RITE in the News
Chief executives from law enforcement, correctional and firefighting agencies recently attended a joint training in order to achieve a consistent response while interacting with the public.
Apopka Police Chief Michael McKinley and Captain Jerome Miller
“I found the course to be personally enlightening,” said McKinley. “The focus of the class was to have the participants look at their own emotional and social intelligence in order to be able to treat themselves and others fairly.
The participants received tools to help them identify where they were emotionally and socially each day. Knowing where you are emotionally and socially helps you identify how you could potentially treat others at work and at home. Our own emotions play a big role in how we treat others and when we realize this we can change the way we approach our interaction with others.
I believe this is extremely important in law enforcement as we interact with each other and our community. I took away a lot from the course and already use what I learned, to assess and improve my own emotional and social intelligence every morning before I start my day.”
McKinley also said that APD Sergeant Barry Brown also attended a two-day “train the trainer” course and will be teaching it to all members of the APD the first part of next year.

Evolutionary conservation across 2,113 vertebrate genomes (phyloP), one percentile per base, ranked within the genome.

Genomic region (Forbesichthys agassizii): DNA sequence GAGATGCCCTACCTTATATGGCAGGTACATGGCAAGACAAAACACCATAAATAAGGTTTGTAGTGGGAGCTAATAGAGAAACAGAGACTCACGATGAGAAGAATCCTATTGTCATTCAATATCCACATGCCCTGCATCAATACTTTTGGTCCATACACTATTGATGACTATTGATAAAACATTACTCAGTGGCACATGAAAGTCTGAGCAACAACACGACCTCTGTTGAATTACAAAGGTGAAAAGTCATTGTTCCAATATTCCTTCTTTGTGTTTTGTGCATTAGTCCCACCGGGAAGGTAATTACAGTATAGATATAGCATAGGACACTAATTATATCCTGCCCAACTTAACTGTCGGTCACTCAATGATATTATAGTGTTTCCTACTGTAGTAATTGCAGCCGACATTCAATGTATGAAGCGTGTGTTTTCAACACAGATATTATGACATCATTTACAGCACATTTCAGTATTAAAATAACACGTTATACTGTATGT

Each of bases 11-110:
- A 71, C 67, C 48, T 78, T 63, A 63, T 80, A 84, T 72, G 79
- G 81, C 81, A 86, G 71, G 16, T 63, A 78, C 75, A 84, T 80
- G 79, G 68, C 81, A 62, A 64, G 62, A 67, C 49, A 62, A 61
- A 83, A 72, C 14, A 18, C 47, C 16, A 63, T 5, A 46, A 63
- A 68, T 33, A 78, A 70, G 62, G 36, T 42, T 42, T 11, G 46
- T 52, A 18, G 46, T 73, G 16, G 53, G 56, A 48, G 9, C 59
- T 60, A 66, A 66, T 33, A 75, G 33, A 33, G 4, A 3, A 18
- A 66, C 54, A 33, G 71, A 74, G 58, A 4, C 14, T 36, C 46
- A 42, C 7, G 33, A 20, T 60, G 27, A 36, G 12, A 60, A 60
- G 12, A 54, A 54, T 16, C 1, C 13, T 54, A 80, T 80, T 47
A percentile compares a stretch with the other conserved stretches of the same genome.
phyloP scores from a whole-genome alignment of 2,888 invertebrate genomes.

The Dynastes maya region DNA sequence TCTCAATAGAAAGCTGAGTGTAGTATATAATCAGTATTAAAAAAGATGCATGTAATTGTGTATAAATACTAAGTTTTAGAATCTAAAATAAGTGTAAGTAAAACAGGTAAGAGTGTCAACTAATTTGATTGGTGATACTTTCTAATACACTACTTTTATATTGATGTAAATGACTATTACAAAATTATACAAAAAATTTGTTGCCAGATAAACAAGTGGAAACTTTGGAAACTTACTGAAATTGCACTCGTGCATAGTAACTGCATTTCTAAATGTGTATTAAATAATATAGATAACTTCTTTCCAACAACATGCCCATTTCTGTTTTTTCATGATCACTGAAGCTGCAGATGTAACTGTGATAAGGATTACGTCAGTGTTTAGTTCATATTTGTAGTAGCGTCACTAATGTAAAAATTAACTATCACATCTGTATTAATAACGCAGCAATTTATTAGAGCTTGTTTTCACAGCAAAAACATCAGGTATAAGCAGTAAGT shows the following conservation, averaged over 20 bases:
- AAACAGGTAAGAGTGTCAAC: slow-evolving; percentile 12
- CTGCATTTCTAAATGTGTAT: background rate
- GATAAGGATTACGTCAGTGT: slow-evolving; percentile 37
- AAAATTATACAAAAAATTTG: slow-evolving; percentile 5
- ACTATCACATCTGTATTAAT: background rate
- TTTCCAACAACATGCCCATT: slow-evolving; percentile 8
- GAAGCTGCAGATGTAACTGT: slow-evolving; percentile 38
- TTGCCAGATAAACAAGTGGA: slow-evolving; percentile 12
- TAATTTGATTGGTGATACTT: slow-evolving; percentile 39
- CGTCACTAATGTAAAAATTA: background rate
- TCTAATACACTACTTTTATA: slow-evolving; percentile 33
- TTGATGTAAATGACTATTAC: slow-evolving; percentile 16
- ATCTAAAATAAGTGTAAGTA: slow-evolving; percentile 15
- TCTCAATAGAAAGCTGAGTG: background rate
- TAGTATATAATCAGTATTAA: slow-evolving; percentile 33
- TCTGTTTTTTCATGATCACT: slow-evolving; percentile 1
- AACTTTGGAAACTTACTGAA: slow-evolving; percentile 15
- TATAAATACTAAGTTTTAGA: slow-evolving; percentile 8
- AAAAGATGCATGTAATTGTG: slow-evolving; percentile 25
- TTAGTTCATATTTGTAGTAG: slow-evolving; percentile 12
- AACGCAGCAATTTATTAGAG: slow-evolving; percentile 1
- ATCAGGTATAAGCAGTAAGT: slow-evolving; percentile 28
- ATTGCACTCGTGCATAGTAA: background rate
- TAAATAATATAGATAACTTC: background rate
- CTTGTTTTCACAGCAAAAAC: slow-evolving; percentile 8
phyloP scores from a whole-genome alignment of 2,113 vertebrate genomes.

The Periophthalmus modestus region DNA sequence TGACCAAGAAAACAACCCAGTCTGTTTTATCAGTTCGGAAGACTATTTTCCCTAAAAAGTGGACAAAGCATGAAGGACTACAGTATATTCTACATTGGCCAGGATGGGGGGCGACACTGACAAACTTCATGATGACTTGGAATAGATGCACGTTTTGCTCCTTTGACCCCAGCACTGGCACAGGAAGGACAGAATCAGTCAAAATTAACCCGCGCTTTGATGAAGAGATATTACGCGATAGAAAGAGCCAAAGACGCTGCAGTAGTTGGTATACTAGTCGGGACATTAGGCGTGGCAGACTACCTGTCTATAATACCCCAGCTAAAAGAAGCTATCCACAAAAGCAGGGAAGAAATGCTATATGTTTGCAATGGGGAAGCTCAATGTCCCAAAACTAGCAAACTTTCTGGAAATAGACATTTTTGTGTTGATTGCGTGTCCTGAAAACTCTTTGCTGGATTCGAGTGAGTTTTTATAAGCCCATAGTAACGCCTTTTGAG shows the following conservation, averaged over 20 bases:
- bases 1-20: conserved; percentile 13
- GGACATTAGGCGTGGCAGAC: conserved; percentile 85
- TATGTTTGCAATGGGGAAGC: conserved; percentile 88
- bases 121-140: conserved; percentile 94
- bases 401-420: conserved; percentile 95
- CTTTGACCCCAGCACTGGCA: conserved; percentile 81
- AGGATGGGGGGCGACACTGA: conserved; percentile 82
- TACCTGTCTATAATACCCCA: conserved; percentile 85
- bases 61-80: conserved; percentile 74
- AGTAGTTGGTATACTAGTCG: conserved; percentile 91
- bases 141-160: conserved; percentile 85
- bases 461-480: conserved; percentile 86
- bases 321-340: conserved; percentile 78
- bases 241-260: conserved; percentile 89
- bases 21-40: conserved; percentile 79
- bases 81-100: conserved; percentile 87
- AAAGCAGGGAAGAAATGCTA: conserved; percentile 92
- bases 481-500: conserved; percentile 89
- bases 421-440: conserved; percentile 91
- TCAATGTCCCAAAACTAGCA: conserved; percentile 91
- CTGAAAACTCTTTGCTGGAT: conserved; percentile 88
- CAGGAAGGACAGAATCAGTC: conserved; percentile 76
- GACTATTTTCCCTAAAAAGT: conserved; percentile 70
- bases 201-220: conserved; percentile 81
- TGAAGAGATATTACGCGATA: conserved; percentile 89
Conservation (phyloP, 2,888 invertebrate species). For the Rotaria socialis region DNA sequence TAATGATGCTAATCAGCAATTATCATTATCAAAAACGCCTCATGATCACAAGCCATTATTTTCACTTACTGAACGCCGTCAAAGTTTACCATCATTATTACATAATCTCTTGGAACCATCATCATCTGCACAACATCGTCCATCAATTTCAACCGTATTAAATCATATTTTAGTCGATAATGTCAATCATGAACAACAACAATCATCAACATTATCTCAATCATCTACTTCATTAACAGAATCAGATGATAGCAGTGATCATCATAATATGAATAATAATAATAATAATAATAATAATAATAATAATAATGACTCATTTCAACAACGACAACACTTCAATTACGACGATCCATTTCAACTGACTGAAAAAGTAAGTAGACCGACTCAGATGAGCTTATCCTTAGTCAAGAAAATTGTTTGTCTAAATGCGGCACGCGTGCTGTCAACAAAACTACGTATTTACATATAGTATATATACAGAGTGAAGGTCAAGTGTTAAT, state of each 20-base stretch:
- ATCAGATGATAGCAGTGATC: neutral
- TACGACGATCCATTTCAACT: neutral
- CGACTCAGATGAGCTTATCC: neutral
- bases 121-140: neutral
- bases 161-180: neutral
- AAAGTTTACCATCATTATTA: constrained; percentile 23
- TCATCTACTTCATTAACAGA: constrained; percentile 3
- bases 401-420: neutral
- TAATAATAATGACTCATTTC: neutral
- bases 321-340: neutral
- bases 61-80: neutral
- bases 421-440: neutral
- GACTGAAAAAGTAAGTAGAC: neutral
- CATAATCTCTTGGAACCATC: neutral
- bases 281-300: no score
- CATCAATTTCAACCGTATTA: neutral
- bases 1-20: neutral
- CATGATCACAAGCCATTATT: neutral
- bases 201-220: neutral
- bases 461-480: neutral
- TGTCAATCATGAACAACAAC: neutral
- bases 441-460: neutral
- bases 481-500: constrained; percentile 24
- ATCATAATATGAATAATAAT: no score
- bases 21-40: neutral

RACINE, WI — When Linda Webb first entered law enforcement in 1982, she heard the old-timers on her department in Tampa say something that officers today are probably hearing: that policing was changing.
Her department had enacted a new set of policies that forbade officers from carrying brass knuckles and leaded gloves.
“Can you imagine if we rolled out of our patrol car with those things on now?” she asked Racine Police Chief Art Howell.
“It would make my job a lot harder,” Howell said.
LEESBURG – Representatives from law enforcement agencies across Florida gathered at the Leesburg Police Department Wednesday for racial intelligence training.
The training, which came from RITE Academy, Racial Intelligence Training and Engagement, continues Thursday. After that, attendees will share what they’ve learned with school guardians at their respective school districts.